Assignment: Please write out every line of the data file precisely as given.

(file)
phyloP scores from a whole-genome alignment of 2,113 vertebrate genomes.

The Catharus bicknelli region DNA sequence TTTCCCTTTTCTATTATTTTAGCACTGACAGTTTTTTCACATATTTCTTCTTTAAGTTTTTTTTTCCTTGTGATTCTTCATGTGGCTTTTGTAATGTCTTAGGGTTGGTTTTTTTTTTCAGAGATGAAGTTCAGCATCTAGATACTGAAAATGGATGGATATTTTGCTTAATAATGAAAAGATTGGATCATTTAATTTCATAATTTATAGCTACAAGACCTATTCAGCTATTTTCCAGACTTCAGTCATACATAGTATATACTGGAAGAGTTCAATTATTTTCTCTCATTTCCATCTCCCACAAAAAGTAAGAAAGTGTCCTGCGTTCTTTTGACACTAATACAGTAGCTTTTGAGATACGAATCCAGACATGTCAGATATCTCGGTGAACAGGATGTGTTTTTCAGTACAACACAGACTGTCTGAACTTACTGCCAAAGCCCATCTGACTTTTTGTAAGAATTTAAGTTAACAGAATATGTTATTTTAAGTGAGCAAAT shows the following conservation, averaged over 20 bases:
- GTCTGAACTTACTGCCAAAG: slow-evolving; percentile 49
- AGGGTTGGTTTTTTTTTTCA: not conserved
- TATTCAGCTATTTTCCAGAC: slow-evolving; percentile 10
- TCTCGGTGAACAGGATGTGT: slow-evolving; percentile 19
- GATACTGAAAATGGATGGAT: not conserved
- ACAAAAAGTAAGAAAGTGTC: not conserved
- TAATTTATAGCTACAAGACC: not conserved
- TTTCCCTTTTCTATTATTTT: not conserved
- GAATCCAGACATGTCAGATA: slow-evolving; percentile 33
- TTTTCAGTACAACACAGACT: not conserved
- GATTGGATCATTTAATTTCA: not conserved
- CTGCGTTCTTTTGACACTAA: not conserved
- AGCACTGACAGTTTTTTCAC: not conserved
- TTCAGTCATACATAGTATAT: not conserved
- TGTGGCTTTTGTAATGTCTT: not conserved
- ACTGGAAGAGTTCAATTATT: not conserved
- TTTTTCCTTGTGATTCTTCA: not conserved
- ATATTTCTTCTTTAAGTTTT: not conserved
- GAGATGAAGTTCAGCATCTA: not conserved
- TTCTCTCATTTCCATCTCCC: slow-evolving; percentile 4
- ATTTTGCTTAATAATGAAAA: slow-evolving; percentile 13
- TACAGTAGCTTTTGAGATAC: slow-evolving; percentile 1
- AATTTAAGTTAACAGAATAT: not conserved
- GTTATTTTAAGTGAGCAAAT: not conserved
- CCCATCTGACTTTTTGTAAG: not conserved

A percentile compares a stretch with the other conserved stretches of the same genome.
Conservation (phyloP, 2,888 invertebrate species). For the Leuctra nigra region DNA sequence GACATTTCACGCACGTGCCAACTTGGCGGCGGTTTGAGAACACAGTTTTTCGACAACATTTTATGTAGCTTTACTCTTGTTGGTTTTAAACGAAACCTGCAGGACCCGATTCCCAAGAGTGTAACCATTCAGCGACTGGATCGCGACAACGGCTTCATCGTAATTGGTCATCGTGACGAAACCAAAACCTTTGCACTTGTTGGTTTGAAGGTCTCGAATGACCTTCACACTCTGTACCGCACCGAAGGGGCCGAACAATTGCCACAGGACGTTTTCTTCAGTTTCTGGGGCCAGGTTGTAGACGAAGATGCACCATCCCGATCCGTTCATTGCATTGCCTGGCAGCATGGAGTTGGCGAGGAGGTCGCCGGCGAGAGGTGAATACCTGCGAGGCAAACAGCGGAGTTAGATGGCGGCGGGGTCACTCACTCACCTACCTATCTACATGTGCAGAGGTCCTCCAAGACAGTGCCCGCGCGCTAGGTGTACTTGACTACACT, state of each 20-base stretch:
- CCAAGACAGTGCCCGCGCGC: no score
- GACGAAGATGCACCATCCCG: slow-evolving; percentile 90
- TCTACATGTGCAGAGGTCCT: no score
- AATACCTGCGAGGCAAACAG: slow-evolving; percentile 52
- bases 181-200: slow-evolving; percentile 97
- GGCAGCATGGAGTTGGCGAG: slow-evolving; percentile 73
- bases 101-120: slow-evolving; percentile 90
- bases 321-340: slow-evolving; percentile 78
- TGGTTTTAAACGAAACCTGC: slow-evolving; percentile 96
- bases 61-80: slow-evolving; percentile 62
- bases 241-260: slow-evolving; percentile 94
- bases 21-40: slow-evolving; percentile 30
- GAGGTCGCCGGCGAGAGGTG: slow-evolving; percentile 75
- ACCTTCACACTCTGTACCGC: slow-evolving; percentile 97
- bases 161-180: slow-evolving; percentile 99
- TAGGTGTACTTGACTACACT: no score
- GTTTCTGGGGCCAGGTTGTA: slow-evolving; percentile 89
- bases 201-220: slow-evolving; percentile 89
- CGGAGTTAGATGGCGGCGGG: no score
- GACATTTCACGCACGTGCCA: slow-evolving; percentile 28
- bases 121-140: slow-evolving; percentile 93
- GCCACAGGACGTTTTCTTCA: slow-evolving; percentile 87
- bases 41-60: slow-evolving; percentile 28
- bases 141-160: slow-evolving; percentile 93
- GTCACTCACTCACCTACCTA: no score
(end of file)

phyloP scores from a whole-genome alignment of 2,113 vertebrate genomes.

The Catharus bicknelli region DNA sequence TTTCCCTTTTCTATTATTTTAGCACTGACAGTTTTTTCACATATTTCTTCTTTAAGTTTTTTTTTCCTTGTGATTCTTCATGTGGCTTTTGTAATGTCTTAGGGTTGGTTTTTTTTTTCAGAGATGAAGTTCAGCATCTAGATACTGAAAATGGATGGATATTTTGCTTAATAATGAAAAGATTGGATCATTTAATTTCATAATTTATAGCTACAAGACCTATTCAGCTATTTTCCAGACTTCAGTCATACATAGTATATACTGGAAGAGTTCAATTATTTTCTCTCATTTCCATCTCCCACAAAAAGTAAGAAAGTGTCCTGCGTTCTTTTGACACTAATACAGTAGCTTTTGAGATACGAATCCAGACATGTCAGATATCTCGGTGAACAGGATGTGTTTTTCAGTACAACACAGACTGTCTGAACTTACTGCCAAAGCCCATCTGACTTTTTGTAAGAATTTAAGTTAACAGAATATGTTATTTTAAGTGAGCAAAT shows the following conservation, averaged over 20 bases:
- GTCTGAACTTACTGCCAAAG: slow-evolving; percentile 49
- AGGGTTGGTTTTTTTTTTCA: not conserved
- TATTCAGCTATTTTCCAGAC: slow-evolving; percentile 10
- TCTCGGTGAACAGGATGTGT: slow-evolving; percentile 19
- GATACTGAAAATGGATGGAT: not conserved
- ACAAAAAGTAAGAAAGTGTC: not conserved
- TAATTTATAGCTACAAGACC: not conserved
- TTTCCCTTTTCTATTATTTT: not conserved
- GAATCCAGACATGTCAGATA: slow-evolving; percentile 33
- TTTTCAGTACAACACAGACT: not conserved
- GATTGGATCATTTAATTTCA: not conserved
- CTGCGTTCTTTTGACACTAA: not conserved
- AGCACTGACAGTTTTTTCAC: not conserved
- TTCAGTCATACATAGTATAT: not conserved
- TGTGGCTTTTGTAATGTCTT: not conserved
- ACTGGAAGAGTTCAATTATT: not conserved
- TTTTTCCTTGTGATTCTTCA: not conserved
- ATATTTCTTCTTTAAGTTTT: not conserved
- GAGATGAAGTTCAGCATCTA: not conserved
- TTCTCTCATTTCCATCTCCC: slow-evolving; percentile 4
- ATTTTGCTTAATAATGAAAA: slow-evolving; percentile 13
- TACAGTAGCTTTTGAGATAC: slow-evolving; percentile 1
- AATTTAAGTTAACAGAATAT: not conserved
- GTTATTTTAAGTGAGCAAAT: not conserved
- CCCATCTGACTTTTTGTAAG: not conserved

A percentile compares a stretch with the other conserved stretches of the same genome.
Conservation (phyloP, 2,888 invertebrate species). For the Leuctra nigra region DNA sequence GACATTTCACGCACGTGCCAACTTGGCGGCGGTTTGAGAACACAGTTTTTCGACAACATTTTATGTAGCTTTACTCTTGTTGGTTTTAAACGAAACCTGCAGGACCCGATTCCCAAGAGTGTAACCATTCAGCGACTGGATCGCGACAACGGCTTCATCGTAATTGGTCATCGTGACGAAACCAAAACCTTTGCACTTGTTGGTTTGAAGGTCTCGAATGACCTTCACACTCTGTACCGCACCGAAGGGGCCGAACAATTGCCACAGGACGTTTTCTTCAGTTTCTGGGGCCAGGTTGTAGACGAAGATGCACCATCCCGATCCGTTCATTGCATTGCCTGGCAGCATGGAGTTGGCGAGGAGGTCGCCGGCGAGAGGTGAATACCTGCGAGGCAAACAGCGGAGTTAGATGGCGGCGGGGTCACTCACTCACCTACCTATCTACATGTGCAGAGGTCCTCCAAGACAGTGCCCGCGCGCTAGGTGTACTTGACTACACT, state of each 20-base stretch:
- CCAAGACAGTGCCCGCGCGC: no score
- GACGAAGATGCACCATCCCG: slow-evolving; percentile 90
- TCTACATGTGCAGAGGTCCT: no score
- AATACCTGCGAGGCAAACAG: slow-evolving; percentile 52
- bases 181-200: slow-evolving; percentile 97
- GGCAGCATGGAGTTGGCGAG: slow-evolving; percentile 73
- bases 101-120: slow-evolving; percentile 90
- bases 321-340: slow-evolving; percentile 78
- TGGTTTTAAACGAAACCTGC: slow-evolving; percentile 96
- bases 61-80: slow-evolving; percentile 62
- bases 241-260: slow-evolving; percentile 94
- bases 21-40: slow-evolving; percentile 30
- GAGGTCGCCGGCGAGAGGTG: slow-evolving; percentile 75
- ACCTTCACACTCTGTACCGC: slow-evolving; percentile 97
- bases 161-180: slow-evolving; percentile 99
- TAGGTGTACTTGACTACACT: no score
- GTTTCTGGGGCCAGGTTGTA: slow-evolving; percentile 89
- bases 201-220: slow-evolving; percentile 89
- CGGAGTTAGATGGCGGCGGG: no score
- GACATTTCACGCACGTGCCA: slow-evolving; percentile 28
- bases 121-140: slow-evolving; percentile 93
- GCCACAGGACGTTTTCTTCA: slow-evolving; percentile 87
- bases 41-60: slow-evolving; percentile 28
- bases 141-160: slow-evolving; percentile 93
- GTCACTCACTCACCTACCTA: no score